Following leaks exposing the fact that the National Security Agency has been spying on Americans’ digital communications in an indiscriminate and warrantless fashion, SFGate is reporting that the United States Postal Service has also been compiling Americans’ mail records into a nationwide dragnet and giving those records to law enforcement agencies at all levels of government for reasons that are being called “unjustified.” Under the US Postal Service’s mail covers program, the cover of every piece of mail is photographed, and the subsequent image stored in a database just in case law enforcement might need it at a later date.
The data collected allows law enforcement and other government officials to monitor to whom and where an individual is sending mail. However, postal officials are not allowed to open mail and investigate its contents without a warrant. The Washington Post noted that, at a November 19 hearing before the House of Representatives, USPS Deputy Inspector General Tammy Whitcomb indicated that the agency she oversees approved 99.8 percent of last year’s 6000 outside requests by government officials for citizens’ mail records. An internal audit presented at the hearing noted that, in 13 percent of cases, the records requests were approved for inappropriate reasons. 20 percent of the requests were honored without approval from higher-ups, and officials ignored guidelines requiring them to purge records after an expiration date and conduct yearly reviews of the program. According to SFGate, the US Postal Service approved around 50,000 total requests for citizens’ mail records, including probes by federal, state, and local law enforcement agencies and internal queries by USPS officials.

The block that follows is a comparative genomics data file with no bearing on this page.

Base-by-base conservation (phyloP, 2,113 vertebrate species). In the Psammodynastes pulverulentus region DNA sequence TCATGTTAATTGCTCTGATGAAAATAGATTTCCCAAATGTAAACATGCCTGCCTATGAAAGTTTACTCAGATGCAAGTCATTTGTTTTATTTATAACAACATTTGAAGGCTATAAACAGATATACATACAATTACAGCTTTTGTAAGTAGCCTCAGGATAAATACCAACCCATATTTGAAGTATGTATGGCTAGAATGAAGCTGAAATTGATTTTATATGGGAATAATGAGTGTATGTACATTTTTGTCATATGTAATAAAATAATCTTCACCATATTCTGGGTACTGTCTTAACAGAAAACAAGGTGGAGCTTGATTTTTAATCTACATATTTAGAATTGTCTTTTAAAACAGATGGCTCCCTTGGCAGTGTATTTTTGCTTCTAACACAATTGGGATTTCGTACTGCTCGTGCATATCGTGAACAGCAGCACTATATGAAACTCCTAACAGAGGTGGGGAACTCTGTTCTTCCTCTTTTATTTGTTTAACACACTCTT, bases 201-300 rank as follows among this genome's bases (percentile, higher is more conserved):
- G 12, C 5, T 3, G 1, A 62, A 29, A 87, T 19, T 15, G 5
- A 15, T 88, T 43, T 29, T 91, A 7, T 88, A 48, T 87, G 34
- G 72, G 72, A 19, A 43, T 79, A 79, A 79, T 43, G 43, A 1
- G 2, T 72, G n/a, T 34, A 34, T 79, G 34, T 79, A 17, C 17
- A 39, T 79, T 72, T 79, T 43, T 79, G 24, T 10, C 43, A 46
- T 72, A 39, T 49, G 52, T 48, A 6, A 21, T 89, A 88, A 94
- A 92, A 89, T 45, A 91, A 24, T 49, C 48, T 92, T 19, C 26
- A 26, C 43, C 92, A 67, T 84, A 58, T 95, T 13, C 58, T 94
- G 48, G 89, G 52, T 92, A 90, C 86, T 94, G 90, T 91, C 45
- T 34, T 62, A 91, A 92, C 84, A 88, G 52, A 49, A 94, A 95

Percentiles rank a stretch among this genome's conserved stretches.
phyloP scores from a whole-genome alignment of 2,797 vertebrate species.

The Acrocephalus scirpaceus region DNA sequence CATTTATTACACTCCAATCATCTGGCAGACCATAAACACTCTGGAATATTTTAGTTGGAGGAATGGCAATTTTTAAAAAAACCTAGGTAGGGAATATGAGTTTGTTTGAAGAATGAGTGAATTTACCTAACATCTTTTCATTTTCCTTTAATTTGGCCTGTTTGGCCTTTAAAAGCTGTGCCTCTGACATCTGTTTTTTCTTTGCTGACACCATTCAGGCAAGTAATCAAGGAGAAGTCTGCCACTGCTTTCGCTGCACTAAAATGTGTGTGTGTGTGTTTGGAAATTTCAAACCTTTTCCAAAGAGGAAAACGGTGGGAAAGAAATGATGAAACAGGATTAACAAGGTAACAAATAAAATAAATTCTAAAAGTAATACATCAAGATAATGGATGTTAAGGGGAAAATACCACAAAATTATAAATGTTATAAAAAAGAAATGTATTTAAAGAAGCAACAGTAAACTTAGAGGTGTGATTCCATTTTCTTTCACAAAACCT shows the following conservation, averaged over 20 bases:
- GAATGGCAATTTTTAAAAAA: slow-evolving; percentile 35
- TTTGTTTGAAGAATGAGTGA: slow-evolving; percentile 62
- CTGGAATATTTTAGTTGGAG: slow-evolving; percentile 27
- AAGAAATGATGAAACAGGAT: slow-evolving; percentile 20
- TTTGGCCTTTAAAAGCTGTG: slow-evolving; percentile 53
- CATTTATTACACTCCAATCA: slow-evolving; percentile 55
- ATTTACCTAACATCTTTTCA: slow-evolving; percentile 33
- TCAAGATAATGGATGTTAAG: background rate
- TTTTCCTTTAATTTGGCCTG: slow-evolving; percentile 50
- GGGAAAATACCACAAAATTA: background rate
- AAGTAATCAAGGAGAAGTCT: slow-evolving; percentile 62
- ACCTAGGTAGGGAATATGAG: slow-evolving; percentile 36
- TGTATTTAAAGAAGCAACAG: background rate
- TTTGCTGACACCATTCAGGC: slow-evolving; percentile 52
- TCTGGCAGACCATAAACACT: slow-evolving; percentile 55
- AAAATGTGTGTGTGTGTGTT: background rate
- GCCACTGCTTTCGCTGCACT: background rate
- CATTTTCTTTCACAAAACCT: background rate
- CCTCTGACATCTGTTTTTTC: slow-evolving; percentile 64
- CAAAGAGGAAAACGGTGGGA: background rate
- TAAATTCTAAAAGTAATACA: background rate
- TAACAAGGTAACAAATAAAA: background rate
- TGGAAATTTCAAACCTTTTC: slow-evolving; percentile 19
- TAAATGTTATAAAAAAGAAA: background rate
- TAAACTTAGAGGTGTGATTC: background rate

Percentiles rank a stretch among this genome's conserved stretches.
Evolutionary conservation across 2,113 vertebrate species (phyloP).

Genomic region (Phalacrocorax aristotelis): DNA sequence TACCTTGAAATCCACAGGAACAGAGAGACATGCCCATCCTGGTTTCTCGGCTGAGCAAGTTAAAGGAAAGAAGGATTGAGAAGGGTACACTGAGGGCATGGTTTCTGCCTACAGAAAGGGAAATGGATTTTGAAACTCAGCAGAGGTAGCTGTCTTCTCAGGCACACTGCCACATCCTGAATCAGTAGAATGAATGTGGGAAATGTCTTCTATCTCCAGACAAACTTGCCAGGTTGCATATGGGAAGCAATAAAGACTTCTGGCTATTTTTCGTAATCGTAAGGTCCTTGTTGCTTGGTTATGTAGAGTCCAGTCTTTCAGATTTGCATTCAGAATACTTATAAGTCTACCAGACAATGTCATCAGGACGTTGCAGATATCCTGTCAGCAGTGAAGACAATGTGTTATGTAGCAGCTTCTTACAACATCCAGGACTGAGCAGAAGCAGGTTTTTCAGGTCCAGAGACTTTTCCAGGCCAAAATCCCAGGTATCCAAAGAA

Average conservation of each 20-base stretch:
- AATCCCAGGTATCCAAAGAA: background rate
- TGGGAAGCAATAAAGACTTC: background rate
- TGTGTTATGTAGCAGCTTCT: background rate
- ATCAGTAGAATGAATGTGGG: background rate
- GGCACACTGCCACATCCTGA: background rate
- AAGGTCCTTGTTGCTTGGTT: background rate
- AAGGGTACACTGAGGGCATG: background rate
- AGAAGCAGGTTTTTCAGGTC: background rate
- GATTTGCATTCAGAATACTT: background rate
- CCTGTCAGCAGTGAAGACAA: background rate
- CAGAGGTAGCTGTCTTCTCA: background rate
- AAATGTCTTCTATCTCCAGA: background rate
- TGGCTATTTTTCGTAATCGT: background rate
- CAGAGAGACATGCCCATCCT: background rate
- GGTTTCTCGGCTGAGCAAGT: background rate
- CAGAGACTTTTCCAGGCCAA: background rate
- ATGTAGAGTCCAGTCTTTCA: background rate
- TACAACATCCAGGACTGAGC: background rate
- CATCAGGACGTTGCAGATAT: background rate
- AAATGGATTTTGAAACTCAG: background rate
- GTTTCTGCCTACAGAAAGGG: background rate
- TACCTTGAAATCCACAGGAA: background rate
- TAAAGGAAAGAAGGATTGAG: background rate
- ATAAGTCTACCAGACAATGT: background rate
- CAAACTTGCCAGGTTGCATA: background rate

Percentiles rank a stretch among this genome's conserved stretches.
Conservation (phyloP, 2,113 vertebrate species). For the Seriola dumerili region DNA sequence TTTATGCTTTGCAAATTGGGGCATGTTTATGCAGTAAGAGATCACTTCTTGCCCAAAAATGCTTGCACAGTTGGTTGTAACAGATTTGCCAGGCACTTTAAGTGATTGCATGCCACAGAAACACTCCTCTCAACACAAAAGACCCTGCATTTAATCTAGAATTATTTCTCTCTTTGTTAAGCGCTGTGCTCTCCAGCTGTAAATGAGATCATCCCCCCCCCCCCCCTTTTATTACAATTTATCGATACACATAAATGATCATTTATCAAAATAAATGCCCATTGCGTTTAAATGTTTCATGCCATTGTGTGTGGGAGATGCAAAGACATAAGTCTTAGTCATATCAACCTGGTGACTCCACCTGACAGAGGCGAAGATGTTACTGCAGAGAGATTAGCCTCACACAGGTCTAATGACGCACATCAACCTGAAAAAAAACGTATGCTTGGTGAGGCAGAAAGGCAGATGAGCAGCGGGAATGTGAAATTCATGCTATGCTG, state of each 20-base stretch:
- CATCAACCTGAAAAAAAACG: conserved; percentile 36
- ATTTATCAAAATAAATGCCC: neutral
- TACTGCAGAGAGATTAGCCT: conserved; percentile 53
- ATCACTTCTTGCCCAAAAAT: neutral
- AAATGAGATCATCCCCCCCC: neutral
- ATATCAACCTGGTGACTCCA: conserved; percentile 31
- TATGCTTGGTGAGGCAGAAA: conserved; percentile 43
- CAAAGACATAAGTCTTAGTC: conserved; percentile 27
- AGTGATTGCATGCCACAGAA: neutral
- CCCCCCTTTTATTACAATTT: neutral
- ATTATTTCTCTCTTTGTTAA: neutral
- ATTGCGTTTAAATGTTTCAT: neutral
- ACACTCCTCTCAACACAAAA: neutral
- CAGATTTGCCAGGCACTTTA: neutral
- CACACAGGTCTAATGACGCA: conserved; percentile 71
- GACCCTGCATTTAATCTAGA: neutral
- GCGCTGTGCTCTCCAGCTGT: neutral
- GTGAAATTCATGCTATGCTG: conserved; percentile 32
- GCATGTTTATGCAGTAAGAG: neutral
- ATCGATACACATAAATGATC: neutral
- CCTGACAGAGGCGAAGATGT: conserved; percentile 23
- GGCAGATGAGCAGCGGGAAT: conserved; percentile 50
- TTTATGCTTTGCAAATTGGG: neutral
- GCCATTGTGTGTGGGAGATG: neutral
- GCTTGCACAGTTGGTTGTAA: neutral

In one case, the USPS allegedly approved a politically-motivated request by Maricopa County, AZ Sheriff Joe Arpaio for activist Mary Rose Wilcox’ mail records. Political opponents Wilcox and Arpaio are at odds with each other over their opposing views on immigration.
Timothy Edgar with the Watson Institute for International Studies at Brown University told The Washington Post that these revelations “shake our confidence in longstanding principles of privacy and civil liberties.”
The US Postal Service originally asked that Whitcomb not publicize her findings and argued that doing so would expose “investigative techniques and related information which could compromise ongoing criminal investigations.” When she did, the government-run mail carrier admitted that the criticisms in her report had merit and that it would work to resolve the issues, first by beginning to look more closely at records requests. Said a letter issued by the USPS on the subject, “All standard operating procedures will be reviewed, revised and adopted as practice.”